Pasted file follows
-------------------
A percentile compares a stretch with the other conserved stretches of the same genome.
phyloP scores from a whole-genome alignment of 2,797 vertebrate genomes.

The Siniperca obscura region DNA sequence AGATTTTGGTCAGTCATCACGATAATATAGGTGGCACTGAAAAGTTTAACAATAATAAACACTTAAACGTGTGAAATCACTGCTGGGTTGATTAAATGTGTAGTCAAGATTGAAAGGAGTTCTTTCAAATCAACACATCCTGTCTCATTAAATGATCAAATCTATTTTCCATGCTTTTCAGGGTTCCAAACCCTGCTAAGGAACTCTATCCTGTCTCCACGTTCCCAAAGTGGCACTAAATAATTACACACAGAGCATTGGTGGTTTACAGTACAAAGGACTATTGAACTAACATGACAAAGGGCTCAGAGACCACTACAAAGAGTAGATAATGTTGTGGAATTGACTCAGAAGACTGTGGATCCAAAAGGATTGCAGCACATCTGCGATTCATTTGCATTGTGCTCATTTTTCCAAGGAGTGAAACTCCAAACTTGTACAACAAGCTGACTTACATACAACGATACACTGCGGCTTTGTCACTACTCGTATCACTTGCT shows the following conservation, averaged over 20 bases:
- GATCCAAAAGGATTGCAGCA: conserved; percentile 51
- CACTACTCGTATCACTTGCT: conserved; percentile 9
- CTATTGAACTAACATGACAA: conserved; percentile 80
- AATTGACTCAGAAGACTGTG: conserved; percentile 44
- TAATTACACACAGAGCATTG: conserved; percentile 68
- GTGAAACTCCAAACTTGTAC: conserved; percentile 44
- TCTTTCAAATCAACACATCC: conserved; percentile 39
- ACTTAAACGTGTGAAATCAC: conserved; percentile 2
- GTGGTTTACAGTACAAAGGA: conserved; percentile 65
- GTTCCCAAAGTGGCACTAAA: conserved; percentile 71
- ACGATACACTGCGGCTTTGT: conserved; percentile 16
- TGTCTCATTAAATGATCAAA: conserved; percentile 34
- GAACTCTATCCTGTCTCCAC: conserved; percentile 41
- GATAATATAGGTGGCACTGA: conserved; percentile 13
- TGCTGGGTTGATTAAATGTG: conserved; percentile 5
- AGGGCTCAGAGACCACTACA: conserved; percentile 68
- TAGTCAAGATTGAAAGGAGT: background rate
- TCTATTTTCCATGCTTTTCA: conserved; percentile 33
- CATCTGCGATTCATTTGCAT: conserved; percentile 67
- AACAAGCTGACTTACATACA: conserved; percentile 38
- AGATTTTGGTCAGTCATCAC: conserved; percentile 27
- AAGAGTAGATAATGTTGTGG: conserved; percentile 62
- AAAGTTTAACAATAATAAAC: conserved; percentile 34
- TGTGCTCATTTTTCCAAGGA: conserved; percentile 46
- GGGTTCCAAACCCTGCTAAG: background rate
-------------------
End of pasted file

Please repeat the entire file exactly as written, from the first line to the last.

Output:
A percentile compares a stretch with the other conserved stretches of the same genome.
phyloP scores from a whole-genome alignment of 2,797 vertebrate genomes.

The Siniperca obscura region DNA sequence AGATTTTGGTCAGTCATCACGATAATATAGGTGGCACTGAAAAGTTTAACAATAATAAACACTTAAACGTGTGAAATCACTGCTGGGTTGATTAAATGTGTAGTCAAGATTGAAAGGAGTTCTTTCAAATCAACACATCCTGTCTCATTAAATGATCAAATCTATTTTCCATGCTTTTCAGGGTTCCAAACCCTGCTAAGGAACTCTATCCTGTCTCCACGTTCCCAAAGTGGCACTAAATAATTACACACAGAGCATTGGTGGTTTACAGTACAAAGGACTATTGAACTAACATGACAAAGGGCTCAGAGACCACTACAAAGAGTAGATAATGTTGTGGAATTGACTCAGAAGACTGTGGATCCAAAAGGATTGCAGCACATCTGCGATTCATTTGCATTGTGCTCATTTTTCCAAGGAGTGAAACTCCAAACTTGTACAACAAGCTGACTTACATACAACGATACACTGCGGCTTTGTCACTACTCGTATCACTTGCT shows the following conservation, averaged over 20 bases:
- GATCCAAAAGGATTGCAGCA: conserved; percentile 51
- CACTACTCGTATCACTTGCT: conserved; percentile 9
- CTATTGAACTAACATGACAA: conserved; percentile 80
- AATTGACTCAGAAGACTGTG: conserved; percentile 44
- TAATTACACACAGAGCATTG: conserved; percentile 68
- GTGAAACTCCAAACTTGTAC: conserved; percentile 44
- TCTTTCAAATCAACACATCC: conserved; percentile 39
- ACTTAAACGTGTGAAATCAC: conserved; percentile 2
- GTGGTTTACAGTACAAAGGA: conserved; percentile 65
- GTTCCCAAAGTGGCACTAAA: conserved; percentile 71
- ACGATACACTGCGGCTTTGT: conserved; percentile 16
- TGTCTCATTAAATGATCAAA: conserved; percentile 34
- GAACTCTATCCTGTCTCCAC: conserved; percentile 41
- GATAATATAGGTGGCACTGA: conserved; percentile 13
- TGCTGGGTTGATTAAATGTG: conserved; percentile 5
- AGGGCTCAGAGACCACTACA: conserved; percentile 68
- TAGTCAAGATTGAAAGGAGT: background rate
- TCTATTTTCCATGCTTTTCA: conserved; percentile 33
- CATCTGCGATTCATTTGCAT: conserved; percentile 67
- AACAAGCTGACTTACATACA: conserved; percentile 38
- AGATTTTGGTCAGTCATCAC: conserved; percentile 27
- AAGAGTAGATAATGTTGTGG: conserved; percentile 62
- AAAGTTTAACAATAATAAAC: conserved; percentile 34
- TGTGCTCATTTTTCCAAGGA: conserved; percentile 46
- GGGTTCCAAACCCTGCTAAG: background rate